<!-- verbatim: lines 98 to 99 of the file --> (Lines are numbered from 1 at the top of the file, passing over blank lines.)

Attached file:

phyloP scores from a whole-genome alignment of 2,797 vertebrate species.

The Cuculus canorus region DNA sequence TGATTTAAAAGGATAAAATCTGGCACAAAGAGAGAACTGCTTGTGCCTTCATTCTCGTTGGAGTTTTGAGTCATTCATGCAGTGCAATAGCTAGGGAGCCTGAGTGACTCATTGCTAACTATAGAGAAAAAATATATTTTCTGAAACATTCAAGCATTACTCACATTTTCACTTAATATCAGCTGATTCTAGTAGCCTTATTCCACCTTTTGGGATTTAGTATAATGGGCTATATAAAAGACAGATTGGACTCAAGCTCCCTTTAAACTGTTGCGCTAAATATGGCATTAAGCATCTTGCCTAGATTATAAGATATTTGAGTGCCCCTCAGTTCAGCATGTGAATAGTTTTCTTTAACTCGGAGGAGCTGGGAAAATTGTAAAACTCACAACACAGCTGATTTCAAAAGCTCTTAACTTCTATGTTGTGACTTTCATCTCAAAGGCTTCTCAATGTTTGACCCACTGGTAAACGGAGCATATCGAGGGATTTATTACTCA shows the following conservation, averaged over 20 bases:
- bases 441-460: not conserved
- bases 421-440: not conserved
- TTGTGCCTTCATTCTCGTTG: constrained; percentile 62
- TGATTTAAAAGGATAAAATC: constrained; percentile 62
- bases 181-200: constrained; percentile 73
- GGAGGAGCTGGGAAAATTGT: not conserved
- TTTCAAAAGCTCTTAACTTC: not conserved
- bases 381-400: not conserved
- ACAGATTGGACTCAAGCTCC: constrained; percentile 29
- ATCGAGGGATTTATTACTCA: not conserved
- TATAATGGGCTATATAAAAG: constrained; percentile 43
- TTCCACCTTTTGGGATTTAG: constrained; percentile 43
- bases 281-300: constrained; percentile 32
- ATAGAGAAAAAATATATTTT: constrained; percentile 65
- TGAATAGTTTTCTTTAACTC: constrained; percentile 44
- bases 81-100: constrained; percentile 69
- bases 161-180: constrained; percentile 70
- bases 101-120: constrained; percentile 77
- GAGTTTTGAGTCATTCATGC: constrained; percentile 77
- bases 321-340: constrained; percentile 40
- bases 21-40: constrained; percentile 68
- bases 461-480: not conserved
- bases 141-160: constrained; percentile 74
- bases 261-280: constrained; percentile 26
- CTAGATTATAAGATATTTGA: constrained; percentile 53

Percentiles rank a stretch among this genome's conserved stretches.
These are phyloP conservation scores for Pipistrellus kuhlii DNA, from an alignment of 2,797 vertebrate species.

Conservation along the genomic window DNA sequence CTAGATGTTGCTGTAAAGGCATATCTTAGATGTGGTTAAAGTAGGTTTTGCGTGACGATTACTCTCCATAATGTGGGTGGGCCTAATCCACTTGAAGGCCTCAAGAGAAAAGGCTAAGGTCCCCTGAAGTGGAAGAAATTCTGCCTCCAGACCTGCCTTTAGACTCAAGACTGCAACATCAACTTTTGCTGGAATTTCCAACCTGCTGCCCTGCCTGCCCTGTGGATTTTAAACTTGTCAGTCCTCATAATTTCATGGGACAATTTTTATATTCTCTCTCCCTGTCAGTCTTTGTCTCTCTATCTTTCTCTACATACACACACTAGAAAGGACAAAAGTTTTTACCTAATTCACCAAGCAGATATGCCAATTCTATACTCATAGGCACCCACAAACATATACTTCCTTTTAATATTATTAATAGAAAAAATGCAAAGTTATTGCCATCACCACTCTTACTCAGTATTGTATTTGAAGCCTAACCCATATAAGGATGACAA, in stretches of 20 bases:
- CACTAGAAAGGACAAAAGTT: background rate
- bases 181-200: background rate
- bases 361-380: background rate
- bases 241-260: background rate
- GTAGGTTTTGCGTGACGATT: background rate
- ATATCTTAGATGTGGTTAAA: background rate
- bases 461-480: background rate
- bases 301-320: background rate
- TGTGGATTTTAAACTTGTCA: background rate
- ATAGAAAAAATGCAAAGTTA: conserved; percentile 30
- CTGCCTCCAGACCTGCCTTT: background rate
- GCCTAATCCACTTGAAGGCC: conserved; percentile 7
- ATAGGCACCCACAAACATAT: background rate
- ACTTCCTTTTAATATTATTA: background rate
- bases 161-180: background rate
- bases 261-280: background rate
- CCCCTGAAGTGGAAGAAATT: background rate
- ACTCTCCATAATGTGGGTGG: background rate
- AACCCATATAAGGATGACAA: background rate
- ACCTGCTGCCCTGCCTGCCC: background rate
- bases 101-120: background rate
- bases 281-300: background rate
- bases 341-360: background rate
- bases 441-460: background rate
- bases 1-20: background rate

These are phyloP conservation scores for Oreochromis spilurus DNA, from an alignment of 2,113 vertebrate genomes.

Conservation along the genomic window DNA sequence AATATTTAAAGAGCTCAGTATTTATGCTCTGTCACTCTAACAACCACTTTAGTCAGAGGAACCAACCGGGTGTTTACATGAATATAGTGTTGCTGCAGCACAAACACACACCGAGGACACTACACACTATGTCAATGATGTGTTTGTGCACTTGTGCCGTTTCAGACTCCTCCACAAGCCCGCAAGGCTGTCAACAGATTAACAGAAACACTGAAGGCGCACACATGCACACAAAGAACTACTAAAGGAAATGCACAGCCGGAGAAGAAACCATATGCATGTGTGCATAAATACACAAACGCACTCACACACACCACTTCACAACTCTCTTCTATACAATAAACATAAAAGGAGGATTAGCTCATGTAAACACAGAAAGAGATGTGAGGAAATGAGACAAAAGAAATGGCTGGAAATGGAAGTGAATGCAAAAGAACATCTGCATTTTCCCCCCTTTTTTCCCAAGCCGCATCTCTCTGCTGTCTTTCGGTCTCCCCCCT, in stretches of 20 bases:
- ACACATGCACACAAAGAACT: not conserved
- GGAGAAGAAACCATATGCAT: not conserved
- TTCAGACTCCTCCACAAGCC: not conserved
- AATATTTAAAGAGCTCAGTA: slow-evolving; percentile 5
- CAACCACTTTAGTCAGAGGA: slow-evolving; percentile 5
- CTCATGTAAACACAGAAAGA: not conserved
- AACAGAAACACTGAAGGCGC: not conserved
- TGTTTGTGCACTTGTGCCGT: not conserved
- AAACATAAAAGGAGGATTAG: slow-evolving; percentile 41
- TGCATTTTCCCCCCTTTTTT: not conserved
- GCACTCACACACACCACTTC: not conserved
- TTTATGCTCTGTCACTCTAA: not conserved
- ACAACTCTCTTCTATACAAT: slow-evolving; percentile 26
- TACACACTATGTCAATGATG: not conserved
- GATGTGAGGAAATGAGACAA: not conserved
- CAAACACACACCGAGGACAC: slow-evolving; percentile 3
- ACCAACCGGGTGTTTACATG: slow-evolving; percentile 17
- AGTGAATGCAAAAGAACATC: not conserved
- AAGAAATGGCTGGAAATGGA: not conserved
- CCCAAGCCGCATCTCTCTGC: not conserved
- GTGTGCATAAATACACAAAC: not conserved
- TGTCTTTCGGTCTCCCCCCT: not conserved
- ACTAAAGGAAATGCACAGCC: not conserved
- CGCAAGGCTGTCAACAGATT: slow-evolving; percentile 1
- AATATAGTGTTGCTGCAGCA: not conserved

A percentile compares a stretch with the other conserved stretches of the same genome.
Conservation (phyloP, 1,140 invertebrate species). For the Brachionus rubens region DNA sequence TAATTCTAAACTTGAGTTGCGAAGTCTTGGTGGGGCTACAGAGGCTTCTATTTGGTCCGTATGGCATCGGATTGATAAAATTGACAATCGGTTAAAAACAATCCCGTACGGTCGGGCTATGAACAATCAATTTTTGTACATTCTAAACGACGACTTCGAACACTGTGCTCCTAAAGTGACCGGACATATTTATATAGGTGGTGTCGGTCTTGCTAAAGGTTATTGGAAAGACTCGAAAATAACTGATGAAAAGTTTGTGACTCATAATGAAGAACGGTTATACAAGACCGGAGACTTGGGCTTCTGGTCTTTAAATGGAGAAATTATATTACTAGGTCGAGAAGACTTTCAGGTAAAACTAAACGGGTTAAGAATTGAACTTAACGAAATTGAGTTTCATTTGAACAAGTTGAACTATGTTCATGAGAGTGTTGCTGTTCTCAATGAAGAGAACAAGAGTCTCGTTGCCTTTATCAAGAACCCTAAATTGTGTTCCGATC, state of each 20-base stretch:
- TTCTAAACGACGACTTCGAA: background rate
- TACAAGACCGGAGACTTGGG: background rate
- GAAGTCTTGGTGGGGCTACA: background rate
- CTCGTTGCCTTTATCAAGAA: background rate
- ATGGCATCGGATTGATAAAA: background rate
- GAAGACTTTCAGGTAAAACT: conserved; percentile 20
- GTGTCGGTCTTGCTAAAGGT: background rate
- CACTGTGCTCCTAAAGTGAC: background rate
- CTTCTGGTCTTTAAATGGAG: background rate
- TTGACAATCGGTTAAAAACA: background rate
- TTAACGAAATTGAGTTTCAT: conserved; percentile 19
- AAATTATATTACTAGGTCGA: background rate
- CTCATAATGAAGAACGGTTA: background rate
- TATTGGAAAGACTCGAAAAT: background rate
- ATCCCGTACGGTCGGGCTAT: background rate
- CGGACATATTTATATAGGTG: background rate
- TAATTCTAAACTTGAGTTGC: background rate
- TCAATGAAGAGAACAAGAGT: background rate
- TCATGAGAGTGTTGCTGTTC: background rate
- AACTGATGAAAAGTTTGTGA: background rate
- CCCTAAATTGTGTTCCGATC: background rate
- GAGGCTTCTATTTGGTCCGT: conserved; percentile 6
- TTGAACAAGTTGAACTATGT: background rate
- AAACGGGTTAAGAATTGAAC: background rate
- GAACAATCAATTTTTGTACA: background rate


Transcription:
- TATTGGAAAGACTCGAAAAT: background rate
- ATCCCGTACGGTCGGGCTAT: background rate